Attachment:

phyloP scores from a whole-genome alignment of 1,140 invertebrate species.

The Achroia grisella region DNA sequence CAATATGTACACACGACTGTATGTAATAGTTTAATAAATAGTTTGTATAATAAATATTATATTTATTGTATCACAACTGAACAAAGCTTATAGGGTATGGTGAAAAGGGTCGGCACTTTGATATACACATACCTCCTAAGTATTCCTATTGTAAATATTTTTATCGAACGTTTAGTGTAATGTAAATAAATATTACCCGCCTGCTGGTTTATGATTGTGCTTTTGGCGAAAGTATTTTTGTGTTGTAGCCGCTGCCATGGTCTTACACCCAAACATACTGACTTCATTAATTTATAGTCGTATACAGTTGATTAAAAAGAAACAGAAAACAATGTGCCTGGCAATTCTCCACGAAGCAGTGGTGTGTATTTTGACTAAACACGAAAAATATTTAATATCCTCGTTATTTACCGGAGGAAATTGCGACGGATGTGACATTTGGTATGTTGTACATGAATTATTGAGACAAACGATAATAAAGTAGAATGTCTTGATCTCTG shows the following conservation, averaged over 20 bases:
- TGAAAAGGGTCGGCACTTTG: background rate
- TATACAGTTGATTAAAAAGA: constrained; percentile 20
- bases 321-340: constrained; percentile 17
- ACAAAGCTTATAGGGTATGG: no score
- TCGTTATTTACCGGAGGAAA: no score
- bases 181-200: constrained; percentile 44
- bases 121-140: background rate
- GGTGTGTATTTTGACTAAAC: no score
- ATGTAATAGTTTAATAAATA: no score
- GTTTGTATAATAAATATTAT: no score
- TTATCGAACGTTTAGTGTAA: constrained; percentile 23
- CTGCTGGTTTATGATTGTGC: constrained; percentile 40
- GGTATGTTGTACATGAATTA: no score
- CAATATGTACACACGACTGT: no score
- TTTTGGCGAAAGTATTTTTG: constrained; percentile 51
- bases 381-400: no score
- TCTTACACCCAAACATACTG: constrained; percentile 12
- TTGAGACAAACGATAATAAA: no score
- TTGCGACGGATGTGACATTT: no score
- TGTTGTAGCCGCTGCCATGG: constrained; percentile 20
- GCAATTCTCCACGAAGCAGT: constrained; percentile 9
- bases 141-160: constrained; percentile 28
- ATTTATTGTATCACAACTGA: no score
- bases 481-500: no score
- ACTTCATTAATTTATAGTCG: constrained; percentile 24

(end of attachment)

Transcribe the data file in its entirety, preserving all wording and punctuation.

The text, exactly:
phyloP scores from a whole-genome alignment of 1,140 invertebrate species.

The Achroia grisella region DNA sequence CAATATGTACACACGACTGTATGTAATAGTTTAATAAATAGTTTGTATAATAAATATTATATTTATTGTATCACAACTGAACAAAGCTTATAGGGTATGGTGAAAAGGGTCGGCACTTTGATATACACATACCTCCTAAGTATTCCTATTGTAAATATTTTTATCGAACGTTTAGTGTAATGTAAATAAATATTACCCGCCTGCTGGTTTATGATTGTGCTTTTGGCGAAAGTATTTTTGTGTTGTAGCCGCTGCCATGGTCTTACACCCAAACATACTGACTTCATTAATTTATAGTCGTATACAGTTGATTAAAAAGAAACAGAAAACAATGTGCCTGGCAATTCTCCACGAAGCAGTGGTGTGTATTTTGACTAAACACGAAAAATATTTAATATCCTCGTTATTTACCGGAGGAAATTGCGACGGATGTGACATTTGGTATGTTGTACATGAATTATTGAGACAAACGATAATAAAGTAGAATGTCTTGATCTCTG shows the following conservation, averaged over 20 bases:
- TGAAAAGGGTCGGCACTTTG: background rate
- TATACAGTTGATTAAAAAGA: constrained; percentile 20
- bases 321-340: constrained; percentile 17
- ACAAAGCTTATAGGGTATGG: no score
- TCGTTATTTACCGGAGGAAA: no score
- bases 181-200: constrained; percentile 44
- bases 121-140: background rate
- GGTGTGTATTTTGACTAAAC: no score
- ATGTAATAGTTTAATAAATA: no score
- GTTTGTATAATAAATATTAT: no score
- TTATCGAACGTTTAGTGTAA: constrained; percentile 23
- CTGCTGGTTTATGATTGTGC: constrained; percentile 40
- GGTATGTTGTACATGAATTA: no score
- CAATATGTACACACGACTGT: no score
- TTTTGGCGAAAGTATTTTTG: constrained; percentile 51
- bases 381-400: no score
- TCTTACACCCAAACATACTG: constrained; percentile 12
- TTGAGACAAACGATAATAAA: no score
- TTGCGACGGATGTGACATTT: no score
- TGTTGTAGCCGCTGCCATGG: constrained; percentile 20
- GCAATTCTCCACGAAGCAGT: constrained; percentile 9
- bases 141-160: constrained; percentile 28
- ATTTATTGTATCACAACTGA: no score
- bases 481-500: no score
- ACTTCATTAATTTATAGTCG: constrained; percentile 24